Model Village

Village modele

Modelová vesnice

  • Hayoun Kwon
  • France
  • 2014, 10 min
Photography: Simon Gesrel
Producer, Co-producer: Olivier Chantriaux (FILMO)
Color: Colour and B&W
Language: Korean, English
Synopsis

This studio experiment is a fictional excursion to Kijong-Dong, the city of spirits in the North Korean demilitarized zone, to which the director was refused entry. The town, built in 1950, is a Potemkin village, an empty film set. Here it is also depicted using white models with transparent models of empty houses.

DETAIL:
It gleams in the dark like the white tip of an iceberg in the dark mass of the ocean: a model composed of the perfect lines of the contours of the hills rising above the city. Birds sing, the loudspeakers broadcast voices. Not a sign of life anywhere.

Biography

A journey by proxy to a North Korean propaganda village: the artifice of the setting echoes the contrivance of the political masquerade. The title’s “model village”, Kijong-dong, is to be understood as in the term “model ghetto” associated with Theresienstadt. It exists for real in the DMZ (the Korean demilitarised zone), a 250-km stretch of land separating North and South Korea. But since the recent North-Korean crisis, filming there has become even more difficult. The filmmaker seems to relish this constraint, as the sound-editing in the first part of the film manages in a few snippets to stand in the stead of an actual visit to this luxury showcase built in the 1950s. Oriented so as to be seen from South Korea, the buildings with painted-on doors and windows were thus as hollow as film sets. It was this vacuity, an echo of the State’s deceit, that inspired Hayoun Kwon to build her mock-up, or “model” in the other sense of the word. As the real village is a sinister political fiction, only the most artificial dispositif is capable of piercing the truth. The transparency of the miniature and the naturalistic outdoor sounds heard off-screen build up another scene, neither historical nor fictional — more a ghostly abstraction: the camera’s movements, filming the filming, accentuate the shadows of the houses, another paradox in a place where shadow has more substance than built structures. (Charlotte Garson)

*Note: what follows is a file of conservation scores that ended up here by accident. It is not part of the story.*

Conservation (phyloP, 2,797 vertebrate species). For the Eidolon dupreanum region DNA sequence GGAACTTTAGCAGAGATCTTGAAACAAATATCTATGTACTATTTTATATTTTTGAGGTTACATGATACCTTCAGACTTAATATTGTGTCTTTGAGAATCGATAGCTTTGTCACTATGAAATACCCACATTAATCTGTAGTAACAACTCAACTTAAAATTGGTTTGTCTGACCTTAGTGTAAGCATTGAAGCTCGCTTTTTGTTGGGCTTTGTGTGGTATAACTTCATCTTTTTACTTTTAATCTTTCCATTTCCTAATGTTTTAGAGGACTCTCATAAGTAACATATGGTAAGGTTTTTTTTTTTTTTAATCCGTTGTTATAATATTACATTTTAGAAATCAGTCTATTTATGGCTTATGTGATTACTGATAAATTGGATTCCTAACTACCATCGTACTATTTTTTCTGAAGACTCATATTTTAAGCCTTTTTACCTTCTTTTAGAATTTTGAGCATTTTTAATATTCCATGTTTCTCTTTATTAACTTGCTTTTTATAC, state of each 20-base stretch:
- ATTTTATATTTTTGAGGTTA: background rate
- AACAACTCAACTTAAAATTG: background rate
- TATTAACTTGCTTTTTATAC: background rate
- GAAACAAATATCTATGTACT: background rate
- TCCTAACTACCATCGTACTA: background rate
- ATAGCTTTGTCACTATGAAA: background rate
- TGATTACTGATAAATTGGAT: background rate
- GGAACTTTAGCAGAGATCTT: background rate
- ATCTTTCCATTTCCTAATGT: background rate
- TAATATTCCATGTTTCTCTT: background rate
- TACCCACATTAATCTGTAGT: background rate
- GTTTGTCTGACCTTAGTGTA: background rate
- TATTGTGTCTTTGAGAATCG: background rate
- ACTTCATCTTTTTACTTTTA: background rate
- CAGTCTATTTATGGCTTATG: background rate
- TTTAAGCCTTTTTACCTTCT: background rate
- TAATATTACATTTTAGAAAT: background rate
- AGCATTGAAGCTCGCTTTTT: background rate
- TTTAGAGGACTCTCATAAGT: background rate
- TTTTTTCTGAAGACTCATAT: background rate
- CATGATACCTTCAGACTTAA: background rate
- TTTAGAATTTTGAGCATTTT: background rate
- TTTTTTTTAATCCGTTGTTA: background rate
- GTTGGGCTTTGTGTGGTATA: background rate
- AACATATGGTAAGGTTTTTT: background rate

Photo Gallery

FILMO
Olivier Chantriaux
116, Avenue de Villiers
Paris / 75017 / France
+33 635185114
prod@filmo.biz

 
Festival edition: 2014
Sections: Short Joy
Premiere Type: Czech Premiere
Exhibition format: DCP
Subtitle languages: English
Screening:
25.10.2014 20:30
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